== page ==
How to Oppose a Conflicting Trade Mark
Having a registered trade mark gives you a number of rights, one of which is the right to oppose trade marks that infringe on yours. This means that monitoring for trade marks that are identical to or deceptively similar to yours is essential to utilising your trade mark rights.
What is a Conflicting Trade Mark?
A conflicting trade mark is a trade mark that is identical or deceptively similar to another trade mark. Conflicting trade marks can cause confusion about the origin of a trade mark, which can be deceptive to consumers. Therefore, you should oppose any trade marks that conflict with yours.
Once a trade mark application has been filed and the trade mark approved by IP Australia, trade marks are advertised in the Australian Official Journal of Trade Marks. You have two months from the date the conflicting trade mark has been advertised in this journal to make your opposition. Any third party is entitled to oppose a pending trade mark.
How Can I Oppose a Conflicting Trade Mark?
If you have identified a conflicting trade mark that is pending registration, you will need to file a ‘notice of intention to oppose’ and a ‘statement of grounds and particulars’. You can find information about these forms in the table below:
|Notice of intention to oppose||A notice of intention to oppose serves as evidence that you intend to oppose a trade mark.||$250|
|Statement of grounds and particulars||A statement of grounds and particulars outlines the grounds on which you are opposing the conflicting trade mark. You must file the statement of grounds and particulars within one month of providing a notice of intention to oppose.||N/A|
Extension of Time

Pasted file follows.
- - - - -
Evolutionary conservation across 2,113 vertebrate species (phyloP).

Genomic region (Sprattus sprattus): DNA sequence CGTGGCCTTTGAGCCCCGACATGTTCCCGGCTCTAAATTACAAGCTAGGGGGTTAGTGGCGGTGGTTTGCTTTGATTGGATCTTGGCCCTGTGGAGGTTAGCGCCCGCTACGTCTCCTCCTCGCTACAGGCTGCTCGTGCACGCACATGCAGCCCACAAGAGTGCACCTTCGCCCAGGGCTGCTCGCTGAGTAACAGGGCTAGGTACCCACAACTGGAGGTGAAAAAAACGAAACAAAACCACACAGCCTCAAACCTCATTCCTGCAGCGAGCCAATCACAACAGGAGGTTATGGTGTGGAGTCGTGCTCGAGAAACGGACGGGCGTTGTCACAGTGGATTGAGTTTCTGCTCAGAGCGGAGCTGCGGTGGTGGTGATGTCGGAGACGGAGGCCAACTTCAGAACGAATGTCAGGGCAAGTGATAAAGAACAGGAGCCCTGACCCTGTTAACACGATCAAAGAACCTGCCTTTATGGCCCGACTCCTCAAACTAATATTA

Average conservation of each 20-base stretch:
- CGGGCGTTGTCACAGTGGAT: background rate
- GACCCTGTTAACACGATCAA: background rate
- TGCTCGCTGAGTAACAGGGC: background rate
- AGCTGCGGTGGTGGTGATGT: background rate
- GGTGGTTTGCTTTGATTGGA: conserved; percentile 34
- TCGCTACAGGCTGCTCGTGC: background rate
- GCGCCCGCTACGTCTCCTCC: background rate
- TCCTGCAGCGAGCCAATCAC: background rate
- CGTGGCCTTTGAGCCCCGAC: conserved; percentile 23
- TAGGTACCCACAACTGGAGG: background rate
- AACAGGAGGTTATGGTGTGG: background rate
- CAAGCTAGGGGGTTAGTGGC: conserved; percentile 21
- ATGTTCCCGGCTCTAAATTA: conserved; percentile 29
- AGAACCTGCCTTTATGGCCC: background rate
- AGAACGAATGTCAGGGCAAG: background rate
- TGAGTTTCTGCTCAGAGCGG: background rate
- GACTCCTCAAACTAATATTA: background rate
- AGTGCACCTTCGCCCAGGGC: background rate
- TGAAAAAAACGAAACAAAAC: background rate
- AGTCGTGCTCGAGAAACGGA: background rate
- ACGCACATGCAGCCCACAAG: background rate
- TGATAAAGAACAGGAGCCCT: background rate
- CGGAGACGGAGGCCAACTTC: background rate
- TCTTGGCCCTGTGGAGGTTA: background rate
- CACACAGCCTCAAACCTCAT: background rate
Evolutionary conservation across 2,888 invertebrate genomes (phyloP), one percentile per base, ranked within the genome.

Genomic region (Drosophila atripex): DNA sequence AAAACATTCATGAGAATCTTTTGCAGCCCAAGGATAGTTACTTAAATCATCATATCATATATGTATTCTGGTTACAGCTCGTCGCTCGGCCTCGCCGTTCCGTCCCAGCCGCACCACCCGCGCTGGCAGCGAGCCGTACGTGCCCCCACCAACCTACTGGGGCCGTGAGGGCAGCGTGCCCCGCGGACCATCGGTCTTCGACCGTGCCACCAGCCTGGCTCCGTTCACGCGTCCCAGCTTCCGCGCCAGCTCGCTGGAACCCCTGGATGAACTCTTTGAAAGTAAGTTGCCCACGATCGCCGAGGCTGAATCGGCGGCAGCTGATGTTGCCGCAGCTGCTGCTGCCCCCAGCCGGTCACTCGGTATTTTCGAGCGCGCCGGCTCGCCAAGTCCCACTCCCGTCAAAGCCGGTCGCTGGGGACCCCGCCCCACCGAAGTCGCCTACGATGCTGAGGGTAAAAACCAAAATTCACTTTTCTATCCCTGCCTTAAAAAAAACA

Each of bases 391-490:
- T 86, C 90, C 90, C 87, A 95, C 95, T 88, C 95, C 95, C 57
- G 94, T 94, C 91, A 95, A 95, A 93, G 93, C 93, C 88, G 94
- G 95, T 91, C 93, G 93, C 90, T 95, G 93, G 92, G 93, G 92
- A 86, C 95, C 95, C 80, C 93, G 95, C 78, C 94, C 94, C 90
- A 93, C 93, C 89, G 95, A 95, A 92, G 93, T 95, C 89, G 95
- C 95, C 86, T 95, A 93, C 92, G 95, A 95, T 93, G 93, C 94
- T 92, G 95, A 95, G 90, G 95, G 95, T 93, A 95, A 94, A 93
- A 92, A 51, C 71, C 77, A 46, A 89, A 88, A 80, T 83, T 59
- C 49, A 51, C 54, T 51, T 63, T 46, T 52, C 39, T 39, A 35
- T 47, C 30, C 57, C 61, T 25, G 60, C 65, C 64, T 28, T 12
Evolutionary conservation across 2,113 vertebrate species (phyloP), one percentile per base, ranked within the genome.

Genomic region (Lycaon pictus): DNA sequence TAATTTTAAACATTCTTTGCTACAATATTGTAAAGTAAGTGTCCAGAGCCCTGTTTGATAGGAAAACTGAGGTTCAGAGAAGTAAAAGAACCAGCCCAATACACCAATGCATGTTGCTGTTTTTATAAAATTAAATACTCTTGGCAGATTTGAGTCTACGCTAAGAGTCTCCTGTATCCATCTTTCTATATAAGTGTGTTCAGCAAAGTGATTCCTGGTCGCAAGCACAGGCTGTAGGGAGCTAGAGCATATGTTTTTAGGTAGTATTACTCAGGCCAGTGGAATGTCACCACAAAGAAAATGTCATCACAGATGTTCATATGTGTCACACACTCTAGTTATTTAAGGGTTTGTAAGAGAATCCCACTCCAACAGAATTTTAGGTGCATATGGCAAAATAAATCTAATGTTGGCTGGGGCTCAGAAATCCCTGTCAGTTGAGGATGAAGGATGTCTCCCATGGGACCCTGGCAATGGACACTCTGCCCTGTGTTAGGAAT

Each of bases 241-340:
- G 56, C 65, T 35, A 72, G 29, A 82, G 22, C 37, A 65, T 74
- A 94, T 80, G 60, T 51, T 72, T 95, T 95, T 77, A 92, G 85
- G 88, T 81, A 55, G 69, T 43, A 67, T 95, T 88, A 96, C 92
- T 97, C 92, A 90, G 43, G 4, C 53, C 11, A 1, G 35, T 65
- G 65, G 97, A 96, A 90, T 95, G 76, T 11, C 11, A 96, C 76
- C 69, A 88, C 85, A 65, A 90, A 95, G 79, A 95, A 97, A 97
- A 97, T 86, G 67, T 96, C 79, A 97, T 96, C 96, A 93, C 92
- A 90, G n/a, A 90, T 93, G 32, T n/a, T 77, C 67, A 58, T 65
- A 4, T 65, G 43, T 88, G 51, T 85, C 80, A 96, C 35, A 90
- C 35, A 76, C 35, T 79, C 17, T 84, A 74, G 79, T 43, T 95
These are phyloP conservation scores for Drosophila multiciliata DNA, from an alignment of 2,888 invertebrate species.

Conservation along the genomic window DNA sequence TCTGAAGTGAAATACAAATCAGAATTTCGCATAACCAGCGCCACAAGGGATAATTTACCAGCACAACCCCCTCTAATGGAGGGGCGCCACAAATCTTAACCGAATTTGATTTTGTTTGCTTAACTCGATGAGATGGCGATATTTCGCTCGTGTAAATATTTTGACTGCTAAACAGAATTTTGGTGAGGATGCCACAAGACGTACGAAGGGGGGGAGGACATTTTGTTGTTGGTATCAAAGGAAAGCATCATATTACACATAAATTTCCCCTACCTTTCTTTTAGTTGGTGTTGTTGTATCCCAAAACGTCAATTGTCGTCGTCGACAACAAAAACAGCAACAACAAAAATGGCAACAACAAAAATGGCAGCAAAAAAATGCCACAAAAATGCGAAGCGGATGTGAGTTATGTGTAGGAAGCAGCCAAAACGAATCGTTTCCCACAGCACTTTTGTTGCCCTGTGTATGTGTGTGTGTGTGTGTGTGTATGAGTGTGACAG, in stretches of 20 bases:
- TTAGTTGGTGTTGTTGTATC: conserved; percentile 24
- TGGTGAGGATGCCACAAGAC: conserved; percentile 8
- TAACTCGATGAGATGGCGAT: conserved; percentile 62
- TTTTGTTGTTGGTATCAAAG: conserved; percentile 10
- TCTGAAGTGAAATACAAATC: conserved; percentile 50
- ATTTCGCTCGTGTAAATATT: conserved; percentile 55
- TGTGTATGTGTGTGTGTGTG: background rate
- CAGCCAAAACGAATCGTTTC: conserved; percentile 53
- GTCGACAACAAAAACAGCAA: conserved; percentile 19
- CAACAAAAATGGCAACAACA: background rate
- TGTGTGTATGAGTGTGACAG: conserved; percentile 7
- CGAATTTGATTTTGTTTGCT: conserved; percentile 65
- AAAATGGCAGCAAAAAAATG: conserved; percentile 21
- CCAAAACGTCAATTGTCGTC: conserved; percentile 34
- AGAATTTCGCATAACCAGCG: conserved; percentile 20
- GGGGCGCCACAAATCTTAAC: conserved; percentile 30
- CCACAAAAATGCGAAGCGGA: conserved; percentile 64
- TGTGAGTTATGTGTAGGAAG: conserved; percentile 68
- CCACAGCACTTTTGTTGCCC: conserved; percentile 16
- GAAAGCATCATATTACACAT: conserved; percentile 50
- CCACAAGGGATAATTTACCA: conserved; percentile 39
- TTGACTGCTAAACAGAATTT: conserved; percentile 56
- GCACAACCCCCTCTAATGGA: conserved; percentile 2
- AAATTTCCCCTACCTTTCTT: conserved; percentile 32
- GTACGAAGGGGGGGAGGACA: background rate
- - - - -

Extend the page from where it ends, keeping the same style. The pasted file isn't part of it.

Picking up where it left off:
Suppose you need time to file your notice of intention to oppose or to submit your statement of grounds and particulars. In that case, you may receive an extension of time under certain circumstances. These circumstances include if:
- there are circumstances beyond your control that mean you require more time;
- the other party has made an error; or
- IP Australia has made an error.
To apply for an extension of time, you will need to file the relevant form and pay a $250 fee.
What Happens if My Trade Mark is Opposed?
As a trade mark owner, you can oppose a trade mark. However, this goes both ways – your trade mark will be capable of being opposed as well. If someone opposes your trade mark registration, IP Australia will send you a copy of the relevant notice of intention to oppose and the statement of grounds and particulars.
After this, you will have one month to file a notice of intention to defend with IP Australia. If you do not file this notice, your trade mark application will lapse, and your application will cease to exist. However, if you do file a notice of intention to defend, you will need to provide evidence in response to the opposition you have received. Once you have provided the relevant evidence, IP Australia will decide whether or not they will register your trade mark.
Trade mark opposition is a critical element of being a trade mark owner. The key steps to opposing a trade mark include:
- notifying IP Australia that you intend to oppose a pending trade mark; and
- submitting the grounds and particulars you are relying on for the trade mark opposition.
While trade mark opposition is important, it is equally important to note that the process can be time-consuming and costly. If you are considering trade mark opposition, get in touch with our experienced trade mark lawyers. You can contact them on 1300 657 423 or by filling out the form on this page.
Frequently Asked Questions
Suppose someone has made a trade mark application that is pending on the register, and you have concerns that it is identical to or deceptively similar to your existing trade mark. In that case, you can make a formal trade mark opposition. However, first, you will have to file a notice of intention to oppose before submitting a statement of grounds and particulars outlining your concerns with the pending trade mark.
You can enforce your trade mark rights in several ways, with the most suitable option depending on your circumstances. For example, as well as making a formal opposition to a pending trade mark, you can also send a cease and desist letter or take the infringing trade mark to court.